Gigaba vs Oppenheimers
Minister goes to court to stop wealthy family having port of entry
ONE OF South Africa’s richest families want a VIP port of entry into the country at OR Tambo International Airport, but Home Affairs Minister Malusi Gigaba has said any agreement by his department to the plan would be “irrational”.
This was according to legal papers expected to be filed at the high court in Pretoria today, responding to accusations by the Oppenheimers that Gigaba is trying to scupper their initiative.
The minister’s legal counsel was due to file the legal papers between 10am and 3pm on why the ministry was against granting the Oppenheimer-owned aviation company, Fireblade, permission to control a state-of-the-art international terminal at the airport.
In court documents, the wealthy family reportedly claimed to have obtained approval for their international terminal from 27 state entities, and were merely awaiting approval from Gigaba to declare it a new port of entry.
In an affidavit, which The Star has seen, the minister argues that the request fell outside the scope of the Immigration Act. Gigaba states that he does not have the power to designate a port of entry outside that contemplated by section 9A of the Immigration Act, and that such a decision would be “irrational”.
The government would have also coughed up R3 million to declare the terminal a port of entry. The minister expressed doubt as to whether the law permitted a private entity to cover the costs.
Fireblade, according to reports, built the terminal on premises leased from arms manufacturer Denel. It opened for domestic flights in 2014 and was yet to be granted international rights.
The terminal reportedly boasts VIP suites, boardrooms and a massage spa, among other facilities, and was intended to serve international flights to make it profitable. The idea was for local and foreign dignitaries and celebrities to be whisked through immigration and customs, and have their jets parked in Fireblade’s hangars.
According to Gigaba’s affidavit, Fireblade’s court challenge was tantamount to requesting the minister to use “public power to privilege and benefit a private citizen to the exclusion of all others”. Speaking exclusively to The Star, a government official said the Oppenheimers, who made their billions on the back of diamond mining, were effectively calling on the government to give them the right to unilaterally decide who came in and out of the country.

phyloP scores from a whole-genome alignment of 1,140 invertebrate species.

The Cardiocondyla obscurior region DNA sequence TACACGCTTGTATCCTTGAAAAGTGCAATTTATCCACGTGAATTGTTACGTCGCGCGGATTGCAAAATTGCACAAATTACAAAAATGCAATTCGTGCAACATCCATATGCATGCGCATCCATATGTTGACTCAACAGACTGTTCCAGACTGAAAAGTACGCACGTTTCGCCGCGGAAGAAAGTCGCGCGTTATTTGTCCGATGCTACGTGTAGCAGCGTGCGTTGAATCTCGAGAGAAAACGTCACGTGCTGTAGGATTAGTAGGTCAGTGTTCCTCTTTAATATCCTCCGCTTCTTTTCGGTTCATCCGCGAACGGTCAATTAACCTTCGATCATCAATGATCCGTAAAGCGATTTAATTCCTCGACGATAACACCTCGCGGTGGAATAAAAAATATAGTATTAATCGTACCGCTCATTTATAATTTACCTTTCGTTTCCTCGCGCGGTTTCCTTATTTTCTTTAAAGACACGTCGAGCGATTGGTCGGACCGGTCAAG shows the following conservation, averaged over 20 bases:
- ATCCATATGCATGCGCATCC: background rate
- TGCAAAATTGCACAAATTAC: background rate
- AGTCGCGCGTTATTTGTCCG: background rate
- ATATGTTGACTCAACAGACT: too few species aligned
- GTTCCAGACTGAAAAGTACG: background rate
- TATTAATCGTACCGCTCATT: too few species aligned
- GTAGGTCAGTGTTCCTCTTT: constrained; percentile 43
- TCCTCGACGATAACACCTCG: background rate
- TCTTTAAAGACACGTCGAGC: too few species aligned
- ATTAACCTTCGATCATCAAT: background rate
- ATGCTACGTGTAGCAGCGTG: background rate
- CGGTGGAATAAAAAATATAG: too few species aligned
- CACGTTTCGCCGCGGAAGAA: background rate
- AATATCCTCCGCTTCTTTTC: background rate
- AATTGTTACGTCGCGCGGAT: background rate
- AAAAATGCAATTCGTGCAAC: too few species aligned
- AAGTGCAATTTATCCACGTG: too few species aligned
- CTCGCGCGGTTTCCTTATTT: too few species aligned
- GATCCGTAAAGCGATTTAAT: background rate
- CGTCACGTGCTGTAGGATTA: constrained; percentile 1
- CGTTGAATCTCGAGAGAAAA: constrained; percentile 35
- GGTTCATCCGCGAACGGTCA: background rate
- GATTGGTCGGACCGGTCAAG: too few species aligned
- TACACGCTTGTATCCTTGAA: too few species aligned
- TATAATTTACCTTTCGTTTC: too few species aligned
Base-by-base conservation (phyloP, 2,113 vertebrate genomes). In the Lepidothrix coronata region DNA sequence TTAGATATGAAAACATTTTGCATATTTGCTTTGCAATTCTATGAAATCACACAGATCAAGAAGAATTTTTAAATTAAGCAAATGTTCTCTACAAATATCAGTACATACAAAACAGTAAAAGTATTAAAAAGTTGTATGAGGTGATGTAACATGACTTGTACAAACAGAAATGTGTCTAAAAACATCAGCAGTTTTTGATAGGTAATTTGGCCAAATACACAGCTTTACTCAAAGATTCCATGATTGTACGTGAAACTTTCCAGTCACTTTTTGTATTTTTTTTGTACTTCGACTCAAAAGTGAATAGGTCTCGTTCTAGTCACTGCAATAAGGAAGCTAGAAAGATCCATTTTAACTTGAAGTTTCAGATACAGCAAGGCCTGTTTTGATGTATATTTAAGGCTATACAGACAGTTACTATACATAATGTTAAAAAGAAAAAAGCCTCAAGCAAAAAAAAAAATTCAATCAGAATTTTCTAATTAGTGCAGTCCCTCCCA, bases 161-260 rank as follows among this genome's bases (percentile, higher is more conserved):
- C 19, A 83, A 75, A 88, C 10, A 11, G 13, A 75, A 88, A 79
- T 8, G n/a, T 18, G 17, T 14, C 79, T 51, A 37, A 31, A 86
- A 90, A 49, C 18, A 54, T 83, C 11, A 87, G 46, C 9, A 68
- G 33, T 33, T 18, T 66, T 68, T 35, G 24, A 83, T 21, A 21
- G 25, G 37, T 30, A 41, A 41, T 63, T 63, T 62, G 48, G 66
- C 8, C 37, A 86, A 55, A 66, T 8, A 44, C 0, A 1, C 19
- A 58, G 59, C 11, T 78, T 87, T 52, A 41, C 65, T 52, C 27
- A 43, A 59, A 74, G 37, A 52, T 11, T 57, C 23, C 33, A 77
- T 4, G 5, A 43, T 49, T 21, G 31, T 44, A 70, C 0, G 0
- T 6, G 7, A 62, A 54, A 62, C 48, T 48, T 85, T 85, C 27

“What they are asking for is unethical. It’s just not right. That sovereignty is reserved for the governments,” the official said.
The Oppenheimers’ request seemed to have spurred another billionaire, Shoprite’s former chief executive Whitey Basson, to have his own port of entry at Cape Town International Airport.
In a letter to Gigaba in July last year, which The Star has seen, Basson asked the minister to expedite the process. “We want the court ruling to set a precedent that South Africa won’t surrender its sovereignty to the highest bidder,” said the government official, who described the huge amount of pressure allegedly put on Gigaba by the Oppenheimers in the period leading up to last year’s municipal elections.
The minister was then accused of being allegedly influenced by Denel, which has links to VR Laser Asia, a company headed by Gupta family associate Salim Essa.
Gigaba’s spokesperson Mayihlome Tshwete said yesterday: “We find the attack on the minister’s integrity unfortunate, especially when it’s not evidence-based. There’s a growing narrative that if you don’t agree with someone, you’re captured. The minister’s view is that ports of entry should be for all South Africans. He’s willing to talk to any family to improve our ports of entry.”
He slammed the “undue pressure” put on the minister by the Oppenheimers, saying if it was put by what mainstream media deemed to be close ANC associates, “the matter would have received huge media coverage. But because it’s done by a more acceptable capital power, it’s legitimised”.
Shoprite communications manager Mandy Janke had not responded to questions emailed to her. Attempts to get comment from the Oppenheimers were unsuccessful.